Texts produced by NLG systems can be evaluated in terms of accuracy (content is correct), fluency (text is readable), and utility (text is useful). I discuss these three “dimensions” of NLG evaluation.
I’ve been shocked by the fact that many neural NLG researchers dont seem to care that their systems produce texts which contain many factual mistakes and hallucinations. NLG users expect accurate texts, and will not use systems which produce inaccurate texts, not matter how well the texts are written,
I am getting so fed up with UK politics that I will break my “no politics” rule in this blog and express my frustration with the Brexit mess and the way politicians have handled it.
I’m impressed by the diversity of NLG researchers at Capetown, from a gender, race, and disability perspective. An inspiration the rest of us!
When we try to use ML in commercial NLG contexts, one of the challenges is that NLG developers want to be able to customise, configure, and control their systems. So we need ML approaches which do not stop devs from configuring things they are likely to want to change.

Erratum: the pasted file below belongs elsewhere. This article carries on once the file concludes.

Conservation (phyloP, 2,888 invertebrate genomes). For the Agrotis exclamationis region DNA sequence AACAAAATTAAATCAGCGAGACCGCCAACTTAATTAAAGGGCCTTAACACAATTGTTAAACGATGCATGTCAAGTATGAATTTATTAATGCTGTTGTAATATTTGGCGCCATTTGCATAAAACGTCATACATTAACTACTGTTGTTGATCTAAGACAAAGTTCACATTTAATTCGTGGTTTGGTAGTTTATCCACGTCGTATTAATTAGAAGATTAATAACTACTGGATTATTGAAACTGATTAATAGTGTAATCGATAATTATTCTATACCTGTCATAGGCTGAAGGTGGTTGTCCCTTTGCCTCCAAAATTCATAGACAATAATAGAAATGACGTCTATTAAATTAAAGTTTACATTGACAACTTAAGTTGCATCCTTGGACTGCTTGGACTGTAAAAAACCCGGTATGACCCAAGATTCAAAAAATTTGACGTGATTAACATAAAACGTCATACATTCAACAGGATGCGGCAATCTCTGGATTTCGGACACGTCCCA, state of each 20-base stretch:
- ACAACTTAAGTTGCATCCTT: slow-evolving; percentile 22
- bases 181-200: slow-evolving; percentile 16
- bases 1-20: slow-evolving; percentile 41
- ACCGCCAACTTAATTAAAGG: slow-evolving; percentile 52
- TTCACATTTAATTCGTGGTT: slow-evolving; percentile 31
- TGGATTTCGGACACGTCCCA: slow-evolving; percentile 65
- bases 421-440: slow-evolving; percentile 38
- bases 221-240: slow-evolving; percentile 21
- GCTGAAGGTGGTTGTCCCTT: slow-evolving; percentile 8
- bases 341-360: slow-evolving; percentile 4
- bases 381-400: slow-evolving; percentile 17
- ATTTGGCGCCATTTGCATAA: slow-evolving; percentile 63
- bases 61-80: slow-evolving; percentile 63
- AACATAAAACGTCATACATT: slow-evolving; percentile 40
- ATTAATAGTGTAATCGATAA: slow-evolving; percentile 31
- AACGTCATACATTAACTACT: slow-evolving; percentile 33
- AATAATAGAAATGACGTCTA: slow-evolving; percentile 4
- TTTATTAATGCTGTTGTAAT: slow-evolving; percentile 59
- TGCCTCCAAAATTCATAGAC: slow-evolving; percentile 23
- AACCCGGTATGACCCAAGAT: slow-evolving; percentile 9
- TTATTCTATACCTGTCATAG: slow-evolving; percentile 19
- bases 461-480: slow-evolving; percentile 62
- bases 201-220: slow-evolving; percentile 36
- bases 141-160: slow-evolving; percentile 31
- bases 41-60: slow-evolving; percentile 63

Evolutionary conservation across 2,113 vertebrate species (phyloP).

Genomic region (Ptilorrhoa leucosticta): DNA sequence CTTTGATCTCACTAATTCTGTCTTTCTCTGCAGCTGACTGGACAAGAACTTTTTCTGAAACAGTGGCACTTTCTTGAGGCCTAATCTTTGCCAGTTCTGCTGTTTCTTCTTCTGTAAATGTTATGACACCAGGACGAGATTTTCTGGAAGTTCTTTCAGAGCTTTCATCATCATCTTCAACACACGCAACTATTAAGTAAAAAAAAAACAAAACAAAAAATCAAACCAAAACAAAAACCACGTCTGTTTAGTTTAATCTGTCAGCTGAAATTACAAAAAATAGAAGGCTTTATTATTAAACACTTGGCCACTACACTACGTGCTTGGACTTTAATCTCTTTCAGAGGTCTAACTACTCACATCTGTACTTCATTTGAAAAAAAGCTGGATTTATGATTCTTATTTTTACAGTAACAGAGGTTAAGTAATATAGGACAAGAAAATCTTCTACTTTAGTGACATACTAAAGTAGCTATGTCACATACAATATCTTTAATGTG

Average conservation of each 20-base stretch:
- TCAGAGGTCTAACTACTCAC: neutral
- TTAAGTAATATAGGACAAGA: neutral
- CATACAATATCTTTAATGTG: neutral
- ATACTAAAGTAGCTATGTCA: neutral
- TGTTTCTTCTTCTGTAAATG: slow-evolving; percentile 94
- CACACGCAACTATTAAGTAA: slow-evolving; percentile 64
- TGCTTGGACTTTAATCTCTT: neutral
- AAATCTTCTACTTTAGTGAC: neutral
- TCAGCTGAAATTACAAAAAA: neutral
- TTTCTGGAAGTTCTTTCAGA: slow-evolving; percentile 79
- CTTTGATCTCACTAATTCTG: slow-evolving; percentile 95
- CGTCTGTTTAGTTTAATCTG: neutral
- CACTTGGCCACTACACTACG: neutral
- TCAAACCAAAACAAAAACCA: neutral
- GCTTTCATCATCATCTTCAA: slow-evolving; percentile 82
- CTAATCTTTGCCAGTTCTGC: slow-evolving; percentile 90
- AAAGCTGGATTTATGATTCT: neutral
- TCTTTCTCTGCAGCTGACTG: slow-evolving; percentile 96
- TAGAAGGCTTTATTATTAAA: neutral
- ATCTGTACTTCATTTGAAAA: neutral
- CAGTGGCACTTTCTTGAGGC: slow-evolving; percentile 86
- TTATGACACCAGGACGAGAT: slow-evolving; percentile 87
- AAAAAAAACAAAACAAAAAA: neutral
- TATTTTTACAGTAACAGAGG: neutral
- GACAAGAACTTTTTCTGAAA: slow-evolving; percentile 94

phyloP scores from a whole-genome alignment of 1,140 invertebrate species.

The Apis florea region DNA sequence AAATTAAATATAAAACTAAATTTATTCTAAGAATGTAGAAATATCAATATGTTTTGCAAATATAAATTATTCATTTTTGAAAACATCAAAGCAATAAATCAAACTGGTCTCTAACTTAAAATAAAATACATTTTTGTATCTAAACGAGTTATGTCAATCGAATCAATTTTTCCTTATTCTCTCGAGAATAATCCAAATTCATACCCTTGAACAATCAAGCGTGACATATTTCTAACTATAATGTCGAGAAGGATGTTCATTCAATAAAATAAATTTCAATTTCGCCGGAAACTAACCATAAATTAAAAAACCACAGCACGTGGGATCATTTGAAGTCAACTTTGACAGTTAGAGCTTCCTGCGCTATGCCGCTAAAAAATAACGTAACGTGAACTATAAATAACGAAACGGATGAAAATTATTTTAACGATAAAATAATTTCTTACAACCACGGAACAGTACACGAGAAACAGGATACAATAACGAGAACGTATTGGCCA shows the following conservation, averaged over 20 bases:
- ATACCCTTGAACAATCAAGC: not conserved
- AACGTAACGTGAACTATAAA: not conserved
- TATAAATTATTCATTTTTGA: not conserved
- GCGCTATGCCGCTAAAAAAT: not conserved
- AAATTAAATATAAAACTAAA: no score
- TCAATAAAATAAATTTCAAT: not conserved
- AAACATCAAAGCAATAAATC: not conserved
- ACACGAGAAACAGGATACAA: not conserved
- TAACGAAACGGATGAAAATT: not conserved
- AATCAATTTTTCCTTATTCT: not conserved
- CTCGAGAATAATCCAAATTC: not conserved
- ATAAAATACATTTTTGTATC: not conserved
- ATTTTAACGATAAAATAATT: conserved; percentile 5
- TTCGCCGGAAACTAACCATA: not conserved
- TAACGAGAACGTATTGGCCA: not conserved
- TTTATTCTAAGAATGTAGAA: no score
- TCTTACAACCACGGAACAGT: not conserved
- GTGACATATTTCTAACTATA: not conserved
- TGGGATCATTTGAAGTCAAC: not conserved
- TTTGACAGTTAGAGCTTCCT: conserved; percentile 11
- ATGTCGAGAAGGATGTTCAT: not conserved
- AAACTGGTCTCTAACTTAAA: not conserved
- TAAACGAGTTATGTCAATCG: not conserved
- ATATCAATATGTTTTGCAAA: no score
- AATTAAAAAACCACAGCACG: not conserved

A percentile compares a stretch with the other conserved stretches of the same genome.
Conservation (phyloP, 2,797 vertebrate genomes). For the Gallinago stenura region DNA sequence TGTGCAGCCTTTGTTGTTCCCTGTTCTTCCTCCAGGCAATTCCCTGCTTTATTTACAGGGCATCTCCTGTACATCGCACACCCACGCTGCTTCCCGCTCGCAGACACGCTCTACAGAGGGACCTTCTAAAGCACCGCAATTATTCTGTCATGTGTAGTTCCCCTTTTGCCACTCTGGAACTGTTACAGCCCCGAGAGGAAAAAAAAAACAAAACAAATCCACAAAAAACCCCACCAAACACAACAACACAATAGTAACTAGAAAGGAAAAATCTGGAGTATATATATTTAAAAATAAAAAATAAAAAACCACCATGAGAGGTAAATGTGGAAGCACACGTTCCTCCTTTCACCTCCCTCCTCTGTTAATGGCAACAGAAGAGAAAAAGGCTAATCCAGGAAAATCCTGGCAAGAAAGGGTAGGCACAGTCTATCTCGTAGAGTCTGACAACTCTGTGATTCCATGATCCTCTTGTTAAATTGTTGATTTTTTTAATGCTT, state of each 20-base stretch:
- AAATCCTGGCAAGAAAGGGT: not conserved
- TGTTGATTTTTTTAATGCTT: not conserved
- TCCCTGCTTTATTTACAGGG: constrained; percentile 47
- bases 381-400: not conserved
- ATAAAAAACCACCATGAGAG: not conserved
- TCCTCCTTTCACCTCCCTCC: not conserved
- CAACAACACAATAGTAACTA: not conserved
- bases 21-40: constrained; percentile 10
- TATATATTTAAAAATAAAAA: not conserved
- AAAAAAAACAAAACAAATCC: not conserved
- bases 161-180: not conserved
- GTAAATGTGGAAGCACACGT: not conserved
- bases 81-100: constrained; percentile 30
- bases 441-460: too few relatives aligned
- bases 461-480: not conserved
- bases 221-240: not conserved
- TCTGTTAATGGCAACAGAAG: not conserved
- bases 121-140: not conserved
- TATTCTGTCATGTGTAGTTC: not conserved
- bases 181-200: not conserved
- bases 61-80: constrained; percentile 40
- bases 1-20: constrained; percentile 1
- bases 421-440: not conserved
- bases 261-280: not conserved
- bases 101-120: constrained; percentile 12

I’m beginning to think that in some ways the NLP community *encourages* researchers to use poor-quality or otherwise inappropriate data sets. Which is a truly depressing thought…
Some thoughts on key NLG challenges in explainable AI: evaluation, conceptual alignment, narrative. Comments are welcome!
Most research software does not enter everyday operational use. In part because research projects usually do not worry about issues such as maintainability, regulatory approval, and change management, which are essential to the long-term success of commercial software.
Some thoughts on the properties texts need to have in order to be good non-fictional narratives, and speculations on how we might generate such texts.
A travelogue about my recent cycling holiday, in Wales and England, where I saw many places related to my wife’s family history,